Twenty Indian soldiers were killed in the clash in the Galwan Valley. India has said that both sides suffered losses during the fighting.
In a series of tweets, Mr Zhao said the Galwan Valley was on the Chinese side of the Line of Actual Control (LAC), the poorly demarcated border between the two nuclear-armed powers.
He said the clash occurred at a time when tension had been easing after India demolished infrastructure it had built on the Chinese side of the LAC in May and withdrew personnel, following an agreement between Chinese and Indian officers.
But on 15 June Indian troops "once again crossed the Line of Actual Control for deliberate provocation when the situation in the Galwan Valley was already easing", Mr Zhao said.
"India's front-line troops even violently attacked the Chinese officers and soldiers who went there for negotiation, thus triggering fierce physical conflicts and causing casualties," he said.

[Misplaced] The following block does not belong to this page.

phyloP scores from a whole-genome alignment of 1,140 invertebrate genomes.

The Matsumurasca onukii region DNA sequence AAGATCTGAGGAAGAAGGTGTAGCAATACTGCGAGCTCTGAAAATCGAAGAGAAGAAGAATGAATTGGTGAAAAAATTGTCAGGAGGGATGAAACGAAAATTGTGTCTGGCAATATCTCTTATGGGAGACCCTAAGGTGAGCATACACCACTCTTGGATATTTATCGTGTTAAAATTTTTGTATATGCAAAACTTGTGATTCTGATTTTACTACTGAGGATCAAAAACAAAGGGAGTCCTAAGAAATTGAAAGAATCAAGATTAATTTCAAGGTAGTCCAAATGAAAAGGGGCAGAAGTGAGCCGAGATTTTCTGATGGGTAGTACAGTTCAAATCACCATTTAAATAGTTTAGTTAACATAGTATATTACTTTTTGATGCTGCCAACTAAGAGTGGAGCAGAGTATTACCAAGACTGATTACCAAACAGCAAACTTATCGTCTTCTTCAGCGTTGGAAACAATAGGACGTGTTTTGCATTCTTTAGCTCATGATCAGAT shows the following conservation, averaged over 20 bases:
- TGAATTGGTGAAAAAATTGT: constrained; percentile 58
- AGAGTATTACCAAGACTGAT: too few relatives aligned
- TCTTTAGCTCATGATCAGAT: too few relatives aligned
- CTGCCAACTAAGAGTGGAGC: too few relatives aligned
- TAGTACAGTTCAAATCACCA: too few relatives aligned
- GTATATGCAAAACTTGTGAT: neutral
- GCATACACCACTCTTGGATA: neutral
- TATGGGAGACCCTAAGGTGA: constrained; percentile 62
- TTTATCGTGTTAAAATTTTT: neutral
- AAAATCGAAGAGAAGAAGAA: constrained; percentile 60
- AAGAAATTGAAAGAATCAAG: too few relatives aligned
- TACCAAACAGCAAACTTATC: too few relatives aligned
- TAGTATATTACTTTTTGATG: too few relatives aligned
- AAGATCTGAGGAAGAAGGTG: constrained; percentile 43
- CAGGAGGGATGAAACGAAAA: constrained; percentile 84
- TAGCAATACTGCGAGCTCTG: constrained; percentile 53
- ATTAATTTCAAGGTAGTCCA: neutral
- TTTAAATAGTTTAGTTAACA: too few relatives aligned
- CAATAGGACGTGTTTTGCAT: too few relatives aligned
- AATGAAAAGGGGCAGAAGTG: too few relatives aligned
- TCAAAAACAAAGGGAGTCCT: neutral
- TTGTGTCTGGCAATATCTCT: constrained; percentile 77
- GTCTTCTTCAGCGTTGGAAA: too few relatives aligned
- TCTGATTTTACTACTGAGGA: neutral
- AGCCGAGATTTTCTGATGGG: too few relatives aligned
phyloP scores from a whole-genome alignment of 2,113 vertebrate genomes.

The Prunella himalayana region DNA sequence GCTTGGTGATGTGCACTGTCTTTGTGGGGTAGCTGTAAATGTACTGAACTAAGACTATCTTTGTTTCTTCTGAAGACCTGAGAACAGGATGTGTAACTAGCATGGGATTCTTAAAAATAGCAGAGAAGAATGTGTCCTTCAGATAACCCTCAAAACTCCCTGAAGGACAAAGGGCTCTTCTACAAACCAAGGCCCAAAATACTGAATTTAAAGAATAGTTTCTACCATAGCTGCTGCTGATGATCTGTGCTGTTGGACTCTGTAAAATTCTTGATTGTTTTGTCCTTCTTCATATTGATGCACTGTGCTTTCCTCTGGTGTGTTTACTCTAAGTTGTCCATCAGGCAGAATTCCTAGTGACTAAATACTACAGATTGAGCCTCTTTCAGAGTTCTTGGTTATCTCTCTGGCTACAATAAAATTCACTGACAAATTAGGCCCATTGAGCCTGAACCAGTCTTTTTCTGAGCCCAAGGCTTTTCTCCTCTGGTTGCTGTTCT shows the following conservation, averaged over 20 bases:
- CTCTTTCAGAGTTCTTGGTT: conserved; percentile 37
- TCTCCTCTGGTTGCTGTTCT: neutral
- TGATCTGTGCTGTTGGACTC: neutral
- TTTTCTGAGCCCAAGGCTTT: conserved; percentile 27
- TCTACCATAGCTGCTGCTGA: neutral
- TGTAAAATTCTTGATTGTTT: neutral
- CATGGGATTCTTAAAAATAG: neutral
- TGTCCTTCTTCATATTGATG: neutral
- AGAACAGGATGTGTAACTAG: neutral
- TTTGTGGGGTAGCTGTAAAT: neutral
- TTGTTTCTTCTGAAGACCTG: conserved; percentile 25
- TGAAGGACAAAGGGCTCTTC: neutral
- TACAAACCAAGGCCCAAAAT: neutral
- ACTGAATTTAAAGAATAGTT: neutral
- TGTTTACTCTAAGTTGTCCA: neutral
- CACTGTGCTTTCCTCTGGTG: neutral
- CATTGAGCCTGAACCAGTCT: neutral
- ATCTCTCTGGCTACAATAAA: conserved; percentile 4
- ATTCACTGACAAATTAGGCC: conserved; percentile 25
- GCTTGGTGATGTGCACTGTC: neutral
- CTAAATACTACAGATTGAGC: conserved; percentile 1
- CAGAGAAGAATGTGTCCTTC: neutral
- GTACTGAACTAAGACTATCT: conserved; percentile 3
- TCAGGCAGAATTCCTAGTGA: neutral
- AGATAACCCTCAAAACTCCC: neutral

India has been building "roads, bridges and other facilities" at the LAC in Galwan Valley since April, Mr Zhao said.
In a televised statement on Friday, Mr Modi said there had been no incursion into Indian territory.
"Nobody has intruded into our border, neither is anybody there now, nor have our posts been captured," he said.
India's armed forces had been "given a free hand to take all necessary steps" to protect Indian territory, he added.
"The entire country is hurt and angry at the steps taken by China," he said, adding: "India wants peace and friendship, but upholding sovereignty is foremost."
His government had previously blamed China for the clash, with the foreign ministry releasing a statement on Wednesday saying it had been sparked after "the Chinese side sought to erect a structure in Galwan valley on our side of the LAC".